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Some Changes the Coronavirus Should Bring

Pearl River     In the Age of Trump and the Time of the Coronavirus, there seems to be constant speculation about what changes in our society, habits, and government might be permanent given our collective experience.  Much of this is hyperbole.  One pundit argued that he went “to sleep in America and woke up in democratic socialist Europe.”  Oh, if dreams could come true!  Let’s instead talk about lessons we should learn in this crisis, and things that should absolutely change in the wake of this crisis.

The Affordable Care Act is now ten years old, celebrating its anniversary during the lockdown.  No matter Trump’s rhetoric and Mitch McConnell’s Senate Republican caucus, can anyone make the case that the private health insurance and the patchwork quilt of state health coverage is adequate for our people?  The elimination of mandatory coverage left our hospital network damaged, albeit their greedy pricing of their services, drugs, and the like are major players as well, forced mergers and left us with too many sick and not enough beds, equipment, and personnel.  Millions in states across the country are facing this crisis without any insurance.  That has to change.

How could we not learn that the internet has to become a public utility?  How could we not realize that we finally have to take this matter out of the hands of the telecoms and the pattycake FCC voluntary programs and eliminate the digital divide, here and around the world?  How can all the ideologues who want to argue that education is the answer, despite the facts, maintain their position as the country from elementary to college is pushed into on-line learning, leaving lower income families even farther behind?   Put this near the top of the list.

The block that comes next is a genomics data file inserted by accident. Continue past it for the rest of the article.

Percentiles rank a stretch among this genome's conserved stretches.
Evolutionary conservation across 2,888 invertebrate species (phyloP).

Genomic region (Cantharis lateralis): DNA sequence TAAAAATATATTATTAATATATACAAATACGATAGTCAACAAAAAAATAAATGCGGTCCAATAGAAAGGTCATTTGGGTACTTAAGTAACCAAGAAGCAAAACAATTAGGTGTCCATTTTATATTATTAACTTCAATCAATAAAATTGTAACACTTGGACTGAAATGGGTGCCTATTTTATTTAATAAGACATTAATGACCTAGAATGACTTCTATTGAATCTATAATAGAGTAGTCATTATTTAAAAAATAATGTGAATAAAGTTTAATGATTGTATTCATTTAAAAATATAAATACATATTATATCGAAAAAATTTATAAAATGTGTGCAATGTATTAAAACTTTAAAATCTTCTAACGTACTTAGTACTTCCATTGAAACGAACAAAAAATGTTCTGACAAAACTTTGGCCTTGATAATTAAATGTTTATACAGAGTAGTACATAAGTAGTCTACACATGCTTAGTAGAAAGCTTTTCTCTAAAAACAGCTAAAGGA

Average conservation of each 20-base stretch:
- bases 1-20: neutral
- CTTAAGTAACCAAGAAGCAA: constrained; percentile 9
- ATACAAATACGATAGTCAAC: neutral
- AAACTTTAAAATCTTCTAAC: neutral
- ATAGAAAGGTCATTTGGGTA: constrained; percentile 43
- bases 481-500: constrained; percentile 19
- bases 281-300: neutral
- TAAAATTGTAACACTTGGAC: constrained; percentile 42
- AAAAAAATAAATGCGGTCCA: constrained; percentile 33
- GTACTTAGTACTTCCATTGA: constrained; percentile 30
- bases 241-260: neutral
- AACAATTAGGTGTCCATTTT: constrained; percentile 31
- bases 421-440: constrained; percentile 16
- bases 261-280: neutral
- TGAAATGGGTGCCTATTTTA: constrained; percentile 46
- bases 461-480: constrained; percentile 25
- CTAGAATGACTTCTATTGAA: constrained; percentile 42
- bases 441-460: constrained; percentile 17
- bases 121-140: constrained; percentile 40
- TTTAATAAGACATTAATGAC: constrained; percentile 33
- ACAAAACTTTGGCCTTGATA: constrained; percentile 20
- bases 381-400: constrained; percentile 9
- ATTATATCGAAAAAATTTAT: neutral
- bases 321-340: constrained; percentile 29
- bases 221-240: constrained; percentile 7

Living wages, paid sick leave, real unemployment benefits, the play pretend that gig workers are not employees, are all things that we have once again been taught have to be part of the safety net for everyone, especially lower waged workers and their families.   The failure of government in this crisis has to end the argument that somehow the private sector and the magic of market forces are somehow going provide for families.  They never have, and they never will.  That’s why we need a government, it’s time to make them do the job.

I didn’t put this on the top of the list, but our union represents home care workers, nursing home workers, developmentally disabled workers, and the government and society has depended on them for care as much as they do hospital workers, yet they are severely underpaid and under resourced.  Good health care is a top to bottom priority, and we have to guarantee our people that they will be provided for when in care, and when giving care.

Yes, people will finally learn to wash their hands better, but the virus ought to bring forward a host of changes that we desperately need and can no longer ignore.  The temptation by policy makers will be to fight the last war, rather than the next, by putting more respirators and masks into production.  Many of us will include different items in our “run for it” bags and storage closets for sure.  But we need to learn from this that there are fundamental changes that we have to make in protection and provision for our people, and we need to do it now.